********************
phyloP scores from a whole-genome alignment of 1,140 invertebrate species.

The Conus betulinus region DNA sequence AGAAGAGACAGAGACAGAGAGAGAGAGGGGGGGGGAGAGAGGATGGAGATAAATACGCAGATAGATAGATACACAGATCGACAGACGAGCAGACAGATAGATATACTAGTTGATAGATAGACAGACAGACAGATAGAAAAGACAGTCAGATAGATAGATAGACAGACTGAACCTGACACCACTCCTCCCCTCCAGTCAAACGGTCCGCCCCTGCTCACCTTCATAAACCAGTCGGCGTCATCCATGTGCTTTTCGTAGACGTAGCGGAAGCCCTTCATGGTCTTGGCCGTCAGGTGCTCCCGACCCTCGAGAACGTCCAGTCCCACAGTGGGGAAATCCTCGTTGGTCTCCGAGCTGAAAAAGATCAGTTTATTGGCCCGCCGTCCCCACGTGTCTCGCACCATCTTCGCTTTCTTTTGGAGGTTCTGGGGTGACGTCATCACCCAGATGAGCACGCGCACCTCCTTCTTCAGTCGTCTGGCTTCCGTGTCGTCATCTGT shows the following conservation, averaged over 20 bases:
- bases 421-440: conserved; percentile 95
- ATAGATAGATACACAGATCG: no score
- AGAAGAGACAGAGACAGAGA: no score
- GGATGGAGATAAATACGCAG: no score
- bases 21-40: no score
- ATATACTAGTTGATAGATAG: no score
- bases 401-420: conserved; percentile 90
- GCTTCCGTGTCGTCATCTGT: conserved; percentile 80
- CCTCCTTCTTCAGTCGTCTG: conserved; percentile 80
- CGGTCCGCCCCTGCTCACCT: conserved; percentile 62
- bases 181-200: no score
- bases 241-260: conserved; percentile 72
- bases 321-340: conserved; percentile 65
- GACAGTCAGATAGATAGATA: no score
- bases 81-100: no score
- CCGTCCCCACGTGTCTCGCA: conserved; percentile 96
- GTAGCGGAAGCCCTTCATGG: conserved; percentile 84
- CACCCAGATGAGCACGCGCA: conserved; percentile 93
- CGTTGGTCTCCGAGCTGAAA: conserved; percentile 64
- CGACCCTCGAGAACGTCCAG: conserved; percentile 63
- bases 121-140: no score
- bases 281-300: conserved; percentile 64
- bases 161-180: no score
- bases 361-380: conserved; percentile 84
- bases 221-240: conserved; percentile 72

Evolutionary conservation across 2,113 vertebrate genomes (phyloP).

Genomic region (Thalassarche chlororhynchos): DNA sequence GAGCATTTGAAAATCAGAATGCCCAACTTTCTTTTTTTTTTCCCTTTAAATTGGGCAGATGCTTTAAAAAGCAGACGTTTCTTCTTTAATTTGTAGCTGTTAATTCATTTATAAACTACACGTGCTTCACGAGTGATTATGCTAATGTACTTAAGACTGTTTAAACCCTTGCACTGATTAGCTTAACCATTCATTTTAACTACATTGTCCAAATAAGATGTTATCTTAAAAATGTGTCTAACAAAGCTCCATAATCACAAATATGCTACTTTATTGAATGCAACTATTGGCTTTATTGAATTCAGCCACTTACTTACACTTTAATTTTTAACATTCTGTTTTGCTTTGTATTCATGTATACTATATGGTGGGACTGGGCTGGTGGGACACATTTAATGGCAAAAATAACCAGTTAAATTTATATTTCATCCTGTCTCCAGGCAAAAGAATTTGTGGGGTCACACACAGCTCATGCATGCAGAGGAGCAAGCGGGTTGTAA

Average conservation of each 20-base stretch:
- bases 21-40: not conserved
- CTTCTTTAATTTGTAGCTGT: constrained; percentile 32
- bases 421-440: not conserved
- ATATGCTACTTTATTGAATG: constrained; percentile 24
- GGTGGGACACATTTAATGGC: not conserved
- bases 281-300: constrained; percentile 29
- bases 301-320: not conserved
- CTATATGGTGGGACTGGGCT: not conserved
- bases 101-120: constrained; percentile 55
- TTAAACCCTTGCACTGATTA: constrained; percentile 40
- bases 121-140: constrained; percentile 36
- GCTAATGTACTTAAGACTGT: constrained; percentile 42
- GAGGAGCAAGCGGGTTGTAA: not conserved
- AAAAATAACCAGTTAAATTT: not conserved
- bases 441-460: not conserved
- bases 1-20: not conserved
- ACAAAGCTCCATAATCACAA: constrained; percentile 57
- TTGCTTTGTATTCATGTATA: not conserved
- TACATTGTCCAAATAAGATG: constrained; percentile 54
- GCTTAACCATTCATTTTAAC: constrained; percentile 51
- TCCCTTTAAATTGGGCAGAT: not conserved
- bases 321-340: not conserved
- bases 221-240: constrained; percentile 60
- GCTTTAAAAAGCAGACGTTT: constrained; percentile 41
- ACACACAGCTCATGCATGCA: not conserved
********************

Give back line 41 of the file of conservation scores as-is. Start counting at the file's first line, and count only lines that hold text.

- bases 121-140: constrained; percentile 36